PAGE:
The baby in the photo is Gloria Fredkove, now 73
On World Refugee Day this past June, when LIFE republished a set of photographs taken in 1944 by Alfred Eisenstaedt at a camp for World War II refugees in Oswego, N.Y., the first image was the one seen here: a woman, identified as Eva Bass, arriving with her children.
Though many people saw the gallery, a few people had particular interest in it: the children in that photograph, Gloria Fredkove (born Yolanda Bass, 15 months old in the photo) and Jack Bass (born Joachim, nearly 12 years old at the time of the picture).
And, it turns out, that photograph played a major role in Gloria Fredkove’s life.
“I had shown this picture of my family in LIFE Magazine to a good friend of mine. This was back in the early ‘80s. She called me and said, ‘Gloria, I’m reading a book about refugees during World War II and the picture that you showed me is in it and it mentions your name and everything,'” Fredkove tells LIFE. “I was shocked. I thought this was a small thing that happened that really nobody noticed. And one of the reasons I thought that was that my mom didn’t really say too much about us coming over.”
The book was Haven, by Ruth Gruber. As Gruber explains in the book, Eva Bass—Fredkove’s mother—was a singer in Paris who fled to Italy, where she was put in prison for her politics and religion. “Carrying Yolanda in one arm and, when Joachim could no longer walk, carrying him in the other, she had trekked for sixty kilometers through the fighting lines to reach the Allies,” Gruber wrote. (Bass later Americanized her children’s names.)
Fredkove, who was too young to remember Oswego, learned much of what she knows about her own family history from Gruber, but she says the story is still full of holes. For example, though Fredkove had known that her mother had been pregnant on the crossing and gave birth in Oswego to a baby girl, who was subsequently placed for adoption—perhaps against Bass’ wishes, Fredkove suggests—she didn’t begin to look into what had happened to her sister until the 1980s, and still has many questions. Fredkove is also in the dark about the identity of her father.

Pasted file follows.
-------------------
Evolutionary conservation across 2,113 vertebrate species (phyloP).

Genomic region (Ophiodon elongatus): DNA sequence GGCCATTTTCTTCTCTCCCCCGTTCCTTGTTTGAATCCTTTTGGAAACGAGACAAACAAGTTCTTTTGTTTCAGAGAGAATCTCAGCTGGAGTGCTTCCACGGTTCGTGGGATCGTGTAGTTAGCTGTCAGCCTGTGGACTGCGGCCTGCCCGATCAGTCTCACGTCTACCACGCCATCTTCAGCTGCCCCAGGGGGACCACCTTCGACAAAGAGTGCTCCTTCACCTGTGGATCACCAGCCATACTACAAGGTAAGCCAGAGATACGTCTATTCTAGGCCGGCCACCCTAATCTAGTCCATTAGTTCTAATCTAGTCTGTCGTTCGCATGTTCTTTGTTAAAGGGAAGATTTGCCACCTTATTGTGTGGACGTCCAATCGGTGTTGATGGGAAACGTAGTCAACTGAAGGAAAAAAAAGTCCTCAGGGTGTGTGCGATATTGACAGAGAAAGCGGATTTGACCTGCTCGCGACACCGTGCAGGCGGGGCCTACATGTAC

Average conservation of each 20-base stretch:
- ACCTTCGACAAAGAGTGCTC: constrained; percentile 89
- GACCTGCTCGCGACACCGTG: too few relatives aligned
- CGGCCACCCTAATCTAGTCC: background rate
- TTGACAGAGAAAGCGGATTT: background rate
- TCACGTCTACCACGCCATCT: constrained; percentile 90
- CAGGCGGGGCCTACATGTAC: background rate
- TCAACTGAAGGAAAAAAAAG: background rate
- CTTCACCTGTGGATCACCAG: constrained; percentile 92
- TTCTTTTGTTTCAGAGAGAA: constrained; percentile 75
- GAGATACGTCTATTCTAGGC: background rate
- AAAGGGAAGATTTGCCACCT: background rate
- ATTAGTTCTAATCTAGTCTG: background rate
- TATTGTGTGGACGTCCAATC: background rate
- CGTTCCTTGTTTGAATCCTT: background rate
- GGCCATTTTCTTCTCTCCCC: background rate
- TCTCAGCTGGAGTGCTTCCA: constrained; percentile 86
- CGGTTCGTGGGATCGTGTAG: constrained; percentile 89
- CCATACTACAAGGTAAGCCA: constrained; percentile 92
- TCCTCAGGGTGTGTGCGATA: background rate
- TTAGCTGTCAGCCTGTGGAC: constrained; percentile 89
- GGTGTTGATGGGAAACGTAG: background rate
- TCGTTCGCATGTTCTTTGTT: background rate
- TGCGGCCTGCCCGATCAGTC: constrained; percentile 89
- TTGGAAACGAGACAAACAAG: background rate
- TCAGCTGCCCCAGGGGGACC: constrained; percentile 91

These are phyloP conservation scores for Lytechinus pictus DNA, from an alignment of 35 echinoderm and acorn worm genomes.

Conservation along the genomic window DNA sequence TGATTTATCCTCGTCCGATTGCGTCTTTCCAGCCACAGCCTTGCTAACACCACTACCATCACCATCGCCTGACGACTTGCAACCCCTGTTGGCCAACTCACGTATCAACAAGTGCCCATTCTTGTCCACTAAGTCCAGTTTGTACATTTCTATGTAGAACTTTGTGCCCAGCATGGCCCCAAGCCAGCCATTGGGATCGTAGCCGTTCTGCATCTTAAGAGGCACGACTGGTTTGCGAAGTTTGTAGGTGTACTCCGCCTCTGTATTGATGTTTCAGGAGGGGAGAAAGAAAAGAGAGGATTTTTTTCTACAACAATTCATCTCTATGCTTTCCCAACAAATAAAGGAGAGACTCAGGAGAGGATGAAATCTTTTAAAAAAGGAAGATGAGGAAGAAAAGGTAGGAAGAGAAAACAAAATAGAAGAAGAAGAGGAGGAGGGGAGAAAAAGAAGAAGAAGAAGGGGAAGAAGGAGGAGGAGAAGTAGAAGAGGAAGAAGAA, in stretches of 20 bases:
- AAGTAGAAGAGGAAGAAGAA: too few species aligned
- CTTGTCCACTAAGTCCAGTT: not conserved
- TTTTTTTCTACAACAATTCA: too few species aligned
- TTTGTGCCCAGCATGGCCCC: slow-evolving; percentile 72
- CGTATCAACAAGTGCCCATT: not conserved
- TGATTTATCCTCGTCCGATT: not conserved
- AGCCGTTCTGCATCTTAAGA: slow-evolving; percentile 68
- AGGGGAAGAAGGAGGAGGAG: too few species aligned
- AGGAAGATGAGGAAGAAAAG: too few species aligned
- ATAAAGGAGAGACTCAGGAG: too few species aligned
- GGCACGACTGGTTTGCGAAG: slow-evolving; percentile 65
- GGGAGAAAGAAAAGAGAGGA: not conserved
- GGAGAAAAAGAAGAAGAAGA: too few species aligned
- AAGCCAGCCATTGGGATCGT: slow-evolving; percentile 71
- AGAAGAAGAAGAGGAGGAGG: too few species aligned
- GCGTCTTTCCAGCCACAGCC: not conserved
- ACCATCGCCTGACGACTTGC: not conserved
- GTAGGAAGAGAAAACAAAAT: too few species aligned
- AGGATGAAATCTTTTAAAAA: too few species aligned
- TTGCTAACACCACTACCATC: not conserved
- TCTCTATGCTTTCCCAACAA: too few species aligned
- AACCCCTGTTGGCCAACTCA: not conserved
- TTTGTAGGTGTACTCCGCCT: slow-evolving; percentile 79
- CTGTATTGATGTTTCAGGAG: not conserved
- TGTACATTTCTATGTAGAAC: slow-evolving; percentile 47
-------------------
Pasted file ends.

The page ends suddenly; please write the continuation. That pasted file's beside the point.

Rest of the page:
“Those are pieces that make me at different times angry, sad, depressed—but I have had a pretty good life,” she says.
As for the photo itself, that’s something Fredkove has also had cause to see in a new, brighter light. “I used to be really guarded about it when I was younger. I didn’t want anyone to see it. I had shame about it, because it’s a very sad picture,” she says. “I didn’t want people to feel sorry for me, and I didn’t want people to judge me as being different. I always wanted to fit in as a child, and the minute you see that picture connected with the word refugee, you are an outsider.”
Through learning about her history from Gruber’s book, and beginning to speak to schoolchildren about the importance of never forgetting the Holocaust, she began to see the image as a valuable document and something to share rather than hide.
“I realized that this story is not just about my family,” Fredkove says. “It’s about people who are fleeing from injustice and prejudice and persecution and death. And that is a universal—it’s not just about me.”